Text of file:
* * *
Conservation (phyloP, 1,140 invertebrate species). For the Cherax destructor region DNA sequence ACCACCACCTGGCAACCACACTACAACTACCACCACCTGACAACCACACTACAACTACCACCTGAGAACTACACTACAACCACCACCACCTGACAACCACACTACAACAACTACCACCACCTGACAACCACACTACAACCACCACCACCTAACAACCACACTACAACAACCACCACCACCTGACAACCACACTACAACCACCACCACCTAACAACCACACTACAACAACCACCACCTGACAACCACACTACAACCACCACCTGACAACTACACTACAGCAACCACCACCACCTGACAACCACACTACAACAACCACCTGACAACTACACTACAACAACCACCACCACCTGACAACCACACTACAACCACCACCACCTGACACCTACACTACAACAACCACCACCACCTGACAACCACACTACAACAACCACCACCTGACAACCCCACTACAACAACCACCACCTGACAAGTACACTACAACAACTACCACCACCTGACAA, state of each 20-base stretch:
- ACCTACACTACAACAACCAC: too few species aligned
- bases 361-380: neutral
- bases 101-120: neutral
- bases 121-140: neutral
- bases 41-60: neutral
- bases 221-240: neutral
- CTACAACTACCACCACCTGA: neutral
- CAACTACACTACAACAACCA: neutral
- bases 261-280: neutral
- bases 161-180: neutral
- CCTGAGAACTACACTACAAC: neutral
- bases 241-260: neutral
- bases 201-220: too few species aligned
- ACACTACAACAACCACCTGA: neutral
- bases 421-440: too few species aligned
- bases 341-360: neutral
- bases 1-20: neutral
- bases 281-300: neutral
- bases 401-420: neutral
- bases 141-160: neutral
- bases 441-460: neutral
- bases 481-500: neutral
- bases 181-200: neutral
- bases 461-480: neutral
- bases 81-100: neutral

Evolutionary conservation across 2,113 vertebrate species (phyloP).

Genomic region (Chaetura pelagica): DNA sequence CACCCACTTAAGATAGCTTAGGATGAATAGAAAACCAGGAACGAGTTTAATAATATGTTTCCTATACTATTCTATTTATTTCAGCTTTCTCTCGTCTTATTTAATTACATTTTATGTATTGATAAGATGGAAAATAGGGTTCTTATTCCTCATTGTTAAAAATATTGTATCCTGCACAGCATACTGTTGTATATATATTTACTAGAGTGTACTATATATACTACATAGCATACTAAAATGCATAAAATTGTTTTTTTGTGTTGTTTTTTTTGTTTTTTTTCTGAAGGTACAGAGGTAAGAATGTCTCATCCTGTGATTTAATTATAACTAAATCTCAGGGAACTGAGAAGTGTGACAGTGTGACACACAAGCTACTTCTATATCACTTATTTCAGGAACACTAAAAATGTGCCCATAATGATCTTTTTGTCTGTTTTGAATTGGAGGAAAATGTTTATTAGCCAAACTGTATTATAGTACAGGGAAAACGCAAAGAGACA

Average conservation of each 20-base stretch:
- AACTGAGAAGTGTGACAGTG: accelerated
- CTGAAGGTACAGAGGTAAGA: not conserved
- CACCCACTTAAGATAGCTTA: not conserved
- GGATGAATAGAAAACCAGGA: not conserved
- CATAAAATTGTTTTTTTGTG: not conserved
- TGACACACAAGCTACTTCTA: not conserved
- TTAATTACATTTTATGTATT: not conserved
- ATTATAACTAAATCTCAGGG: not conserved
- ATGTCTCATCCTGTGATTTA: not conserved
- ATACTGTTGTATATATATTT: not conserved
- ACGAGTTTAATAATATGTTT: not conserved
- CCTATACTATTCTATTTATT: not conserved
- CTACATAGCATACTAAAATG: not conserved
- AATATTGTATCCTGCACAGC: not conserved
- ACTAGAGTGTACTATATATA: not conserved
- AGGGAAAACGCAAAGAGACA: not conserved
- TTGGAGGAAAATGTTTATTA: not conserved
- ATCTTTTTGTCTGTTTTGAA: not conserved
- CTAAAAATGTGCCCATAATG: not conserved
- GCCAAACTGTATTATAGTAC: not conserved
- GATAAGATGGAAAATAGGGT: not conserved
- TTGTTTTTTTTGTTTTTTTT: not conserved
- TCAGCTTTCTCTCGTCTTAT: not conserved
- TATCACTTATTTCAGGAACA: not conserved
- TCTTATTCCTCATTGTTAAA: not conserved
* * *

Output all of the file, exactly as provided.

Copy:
Conservation (phyloP, 1,140 invertebrate species). For the Cherax destructor region DNA sequence ACCACCACCTGGCAACCACACTACAACTACCACCACCTGACAACCACACTACAACTACCACCTGAGAACTACACTACAACCACCACCACCTGACAACCACACTACAACAACTACCACCACCTGACAACCACACTACAACCACCACCACCTAACAACCACACTACAACAACCACCACCACCTGACAACCACACTACAACCACCACCACCTAACAACCACACTACAACAACCACCACCTGACAACCACACTACAACCACCACCTGACAACTACACTACAGCAACCACCACCACCTGACAACCACACTACAACAACCACCTGACAACTACACTACAACAACCACCACCACCTGACAACCACACTACAACCACCACCACCTGACACCTACACTACAACAACCACCACCACCTGACAACCACACTACAACAACCACCACCTGACAACCCCACTACAACAACCACCACCTGACAAGTACACTACAACAACTACCACCACCTGACAA, state of each 20-base stretch:
- ACCTACACTACAACAACCAC: too few species aligned
- bases 361-380: neutral
- bases 101-120: neutral
- bases 121-140: neutral
- bases 41-60: neutral
- bases 221-240: neutral
- CTACAACTACCACCACCTGA: neutral
- CAACTACACTACAACAACCA: neutral
- bases 261-280: neutral
- bases 161-180: neutral
- CCTGAGAACTACACTACAAC: neutral
- bases 241-260: neutral
- bases 201-220: too few species aligned
- ACACTACAACAACCACCTGA: neutral
- bases 421-440: too few species aligned
- bases 341-360: neutral
- bases 1-20: neutral
- bases 281-300: neutral
- bases 401-420: neutral
- bases 141-160: neutral
- bases 441-460: neutral
- bases 481-500: neutral
- bases 181-200: neutral
- bases 461-480: neutral
- bases 81-100: neutral

Evolutionary conservation across 2,113 vertebrate species (phyloP).

Genomic region (Chaetura pelagica): DNA sequence CACCCACTTAAGATAGCTTAGGATGAATAGAAAACCAGGAACGAGTTTAATAATATGTTTCCTATACTATTCTATTTATTTCAGCTTTCTCTCGTCTTATTTAATTACATTTTATGTATTGATAAGATGGAAAATAGGGTTCTTATTCCTCATTGTTAAAAATATTGTATCCTGCACAGCATACTGTTGTATATATATTTACTAGAGTGTACTATATATACTACATAGCATACTAAAATGCATAAAATTGTTTTTTTGTGTTGTTTTTTTTGTTTTTTTTCTGAAGGTACAGAGGTAAGAATGTCTCATCCTGTGATTTAATTATAACTAAATCTCAGGGAACTGAGAAGTGTGACAGTGTGACACACAAGCTACTTCTATATCACTTATTTCAGGAACACTAAAAATGTGCCCATAATGATCTTTTTGTCTGTTTTGAATTGGAGGAAAATGTTTATTAGCCAAACTGTATTATAGTACAGGGAAAACGCAAAGAGACA

Average conservation of each 20-base stretch:
- AACTGAGAAGTGTGACAGTG: accelerated
- CTGAAGGTACAGAGGTAAGA: not conserved
- CACCCACTTAAGATAGCTTA: not conserved
- GGATGAATAGAAAACCAGGA: not conserved
- CATAAAATTGTTTTTTTGTG: not conserved
- TGACACACAAGCTACTTCTA: not conserved
- TTAATTACATTTTATGTATT: not conserved
- ATTATAACTAAATCTCAGGG: not conserved
- ATGTCTCATCCTGTGATTTA: not conserved
- ATACTGTTGTATATATATTT: not conserved
- ACGAGTTTAATAATATGTTT: not conserved
- CCTATACTATTCTATTTATT: not conserved
- CTACATAGCATACTAAAATG: not conserved
- AATATTGTATCCTGCACAGC: not conserved
- ACTAGAGTGTACTATATATA: not conserved
- AGGGAAAACGCAAAGAGACA: not conserved
- TTGGAGGAAAATGTTTATTA: not conserved
- ATCTTTTTGTCTGTTTTGAA: not conserved
- CTAAAAATGTGCCCATAATG: not conserved
- GCCAAACTGTATTATAGTAC: not conserved
- GATAAGATGGAAAATAGGGT: not conserved
- TTGTTTTTTTTGTTTTTTTT: not conserved
- TCAGCTTTCTCTCGTCTTAT: not conserved
- TATCACTTATTTCAGGAACA: not conserved
- TCTTATTCCTCATTGTTAAA: not conserved